January 16, 1994 – Chiefs at Oilers
Derrick Thomas’ best playoff game came in the 1993 season when the Chiefs traveled to Houston to take on the Oilers in the Divisional Round. Having played and lost to the Oilers in Week 2 of the season, the team no doubt remembered how the 30-0 early season drubbing felt, and used this playoff game to exonerate themselves for that dud of a performance.
And this applied to the defense in particular. Kansas City forced seven fumbles in the contest, intercepted Warren Moon while holding him to only one touchdown pass, and sacked the future Hall of Famer nine times. In the middle of it all was No. 58. Derrick had two sacks in the game, three solo tackles, forced two fumbles and had one pass defensed; and Kansas City avenged the early season loss in a 28-20, playoff upset on the road against the heavily favored Oiler team.
Sam Mellinger of the KC Star summed it up best when recounting the game some 22 years later:
"His teammates had learned to read Thomas, before games. You could tell what kind of day it would be this way. Thomas was always smiling, loved to laugh, and if you could talk to him in the hour or two before kickoff he may or may not have a big day. But if he came back from warmups dancing, unable or unwilling to talk to anyone while rocking back and forth to the music in his own head, well, those were the days that put him in the Hall of Fame. This day in Houston was one of those days, so Thomas rushed upfield until the left tackle and running back stood shoulder to shoulder. He had told friends the Oilers had not seen his inside move, and was waiting for the right time to use it. In less time than it takes for you to read any word in this sentence, he planted his right foot, pushed the tackle forward with his left, and sprang at Moon’s back. The ball came loose, and Dan Saleaumua smothered it. It was the Oilers who were supposed to be the intimidators, but the Chiefs had figured out the perfect balance between disguise and aggression. Thomas’ sack was one of nine for the Chiefs that day. Moon, normally adept at this, struggled to read when and from where the pressure would come. Gilbride, even now, says he regrets not calling special protections and screens the Oilers had installed to counter the Chiefs’ pressure. But for the Chiefs, the moment was just one of many in which Thomas changed a game by knocking the quarterback on his back. “Derrick always seemed to make plays like that,” Schottenheimer says. “He always seemed to rise to the moment.”"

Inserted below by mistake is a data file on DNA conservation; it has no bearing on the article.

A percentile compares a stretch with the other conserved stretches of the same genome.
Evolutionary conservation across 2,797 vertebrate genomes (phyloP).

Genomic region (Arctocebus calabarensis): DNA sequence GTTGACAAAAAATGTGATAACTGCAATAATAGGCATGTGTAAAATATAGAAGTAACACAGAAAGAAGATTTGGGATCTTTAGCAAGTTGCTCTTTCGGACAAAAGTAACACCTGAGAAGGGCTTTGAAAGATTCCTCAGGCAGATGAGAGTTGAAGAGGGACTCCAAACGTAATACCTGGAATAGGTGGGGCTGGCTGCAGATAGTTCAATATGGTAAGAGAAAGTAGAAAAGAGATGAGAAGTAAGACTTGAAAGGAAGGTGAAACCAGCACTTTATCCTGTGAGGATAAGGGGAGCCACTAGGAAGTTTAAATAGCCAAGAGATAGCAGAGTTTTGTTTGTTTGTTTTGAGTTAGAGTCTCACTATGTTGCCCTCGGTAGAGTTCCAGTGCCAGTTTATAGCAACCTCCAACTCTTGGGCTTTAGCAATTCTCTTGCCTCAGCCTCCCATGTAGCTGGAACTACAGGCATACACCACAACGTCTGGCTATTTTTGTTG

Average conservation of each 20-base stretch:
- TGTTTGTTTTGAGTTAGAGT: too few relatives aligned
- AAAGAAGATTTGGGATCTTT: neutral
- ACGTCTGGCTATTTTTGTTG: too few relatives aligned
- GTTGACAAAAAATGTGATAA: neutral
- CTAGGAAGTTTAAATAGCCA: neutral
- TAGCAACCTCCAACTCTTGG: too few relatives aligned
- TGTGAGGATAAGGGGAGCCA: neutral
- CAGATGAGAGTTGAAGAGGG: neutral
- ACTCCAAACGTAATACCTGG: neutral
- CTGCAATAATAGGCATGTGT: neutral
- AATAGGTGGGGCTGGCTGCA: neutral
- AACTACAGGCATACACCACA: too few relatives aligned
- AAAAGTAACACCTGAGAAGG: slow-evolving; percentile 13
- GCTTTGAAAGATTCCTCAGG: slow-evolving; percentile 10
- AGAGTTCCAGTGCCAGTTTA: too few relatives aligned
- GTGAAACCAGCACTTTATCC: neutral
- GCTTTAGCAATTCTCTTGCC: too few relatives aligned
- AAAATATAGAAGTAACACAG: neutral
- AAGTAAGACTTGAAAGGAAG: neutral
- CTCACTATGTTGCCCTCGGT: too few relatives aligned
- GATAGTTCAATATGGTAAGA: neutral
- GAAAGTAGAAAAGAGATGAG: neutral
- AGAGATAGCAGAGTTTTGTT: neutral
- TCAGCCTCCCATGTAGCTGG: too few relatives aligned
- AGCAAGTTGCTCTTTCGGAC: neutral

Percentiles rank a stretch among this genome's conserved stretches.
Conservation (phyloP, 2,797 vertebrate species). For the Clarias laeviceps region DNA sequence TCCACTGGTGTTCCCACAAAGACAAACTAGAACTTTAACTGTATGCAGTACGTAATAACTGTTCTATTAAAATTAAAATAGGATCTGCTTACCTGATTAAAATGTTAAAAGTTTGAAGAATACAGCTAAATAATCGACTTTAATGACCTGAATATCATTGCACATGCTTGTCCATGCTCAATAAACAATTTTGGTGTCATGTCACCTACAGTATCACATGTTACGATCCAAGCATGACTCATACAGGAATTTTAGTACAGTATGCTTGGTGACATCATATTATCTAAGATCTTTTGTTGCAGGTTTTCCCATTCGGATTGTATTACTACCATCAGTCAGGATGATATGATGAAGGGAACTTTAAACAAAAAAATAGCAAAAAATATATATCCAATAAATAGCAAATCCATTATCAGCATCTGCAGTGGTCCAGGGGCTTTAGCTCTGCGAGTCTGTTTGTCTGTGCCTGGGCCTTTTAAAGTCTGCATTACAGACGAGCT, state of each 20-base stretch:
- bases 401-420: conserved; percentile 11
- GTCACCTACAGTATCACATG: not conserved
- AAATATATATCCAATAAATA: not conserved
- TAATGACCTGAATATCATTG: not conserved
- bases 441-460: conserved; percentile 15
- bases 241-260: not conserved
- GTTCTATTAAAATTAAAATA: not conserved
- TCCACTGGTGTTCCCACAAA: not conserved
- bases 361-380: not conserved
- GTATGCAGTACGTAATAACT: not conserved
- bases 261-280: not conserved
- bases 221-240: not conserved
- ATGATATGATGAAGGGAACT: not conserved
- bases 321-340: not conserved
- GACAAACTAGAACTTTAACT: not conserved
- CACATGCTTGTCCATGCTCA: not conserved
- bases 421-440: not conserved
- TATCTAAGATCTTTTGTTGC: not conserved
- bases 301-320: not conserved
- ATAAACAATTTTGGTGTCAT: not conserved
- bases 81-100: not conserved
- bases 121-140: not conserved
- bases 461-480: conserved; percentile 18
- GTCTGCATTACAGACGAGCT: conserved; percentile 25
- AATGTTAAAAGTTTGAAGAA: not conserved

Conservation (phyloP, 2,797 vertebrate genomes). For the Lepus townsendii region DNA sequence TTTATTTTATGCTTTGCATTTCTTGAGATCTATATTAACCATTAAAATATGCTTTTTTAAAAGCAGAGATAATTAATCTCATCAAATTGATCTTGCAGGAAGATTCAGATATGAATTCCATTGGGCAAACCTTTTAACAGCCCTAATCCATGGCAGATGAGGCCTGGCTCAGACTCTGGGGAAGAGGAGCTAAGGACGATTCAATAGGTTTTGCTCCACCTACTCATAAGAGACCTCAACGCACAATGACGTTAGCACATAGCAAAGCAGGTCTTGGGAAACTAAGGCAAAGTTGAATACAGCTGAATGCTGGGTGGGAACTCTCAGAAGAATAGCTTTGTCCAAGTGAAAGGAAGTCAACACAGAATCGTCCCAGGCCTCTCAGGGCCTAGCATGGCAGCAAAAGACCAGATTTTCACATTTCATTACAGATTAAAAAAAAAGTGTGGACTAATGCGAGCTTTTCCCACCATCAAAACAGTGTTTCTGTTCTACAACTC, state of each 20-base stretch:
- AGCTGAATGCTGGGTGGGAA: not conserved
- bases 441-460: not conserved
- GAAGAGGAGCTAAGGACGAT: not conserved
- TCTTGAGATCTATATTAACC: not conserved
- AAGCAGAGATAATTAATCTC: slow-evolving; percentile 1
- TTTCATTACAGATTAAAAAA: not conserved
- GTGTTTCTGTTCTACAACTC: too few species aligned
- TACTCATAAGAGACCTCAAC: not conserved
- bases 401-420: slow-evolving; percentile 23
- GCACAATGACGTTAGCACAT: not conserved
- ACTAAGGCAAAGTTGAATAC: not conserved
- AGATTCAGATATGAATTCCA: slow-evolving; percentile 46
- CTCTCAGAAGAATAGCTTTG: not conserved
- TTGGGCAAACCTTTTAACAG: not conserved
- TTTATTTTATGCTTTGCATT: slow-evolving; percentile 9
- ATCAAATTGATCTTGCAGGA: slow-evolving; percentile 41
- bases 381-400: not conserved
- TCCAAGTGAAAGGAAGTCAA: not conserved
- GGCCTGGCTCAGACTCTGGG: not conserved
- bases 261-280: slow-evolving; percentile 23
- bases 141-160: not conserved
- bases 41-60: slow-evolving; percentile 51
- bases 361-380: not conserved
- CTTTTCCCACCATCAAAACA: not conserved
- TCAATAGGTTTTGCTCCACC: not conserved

The Chiefs would all later say that Joe Montana and Montana Magic won the game. Quite literally, they’re right. The 37-year-old former MVP led the Chiefs down for a go-ahead fourth quarter touchdown to win the game. But the greatest playoff game in Thomas’ career demonstrated just how transcendent of a talent he was, and lands number three on this list.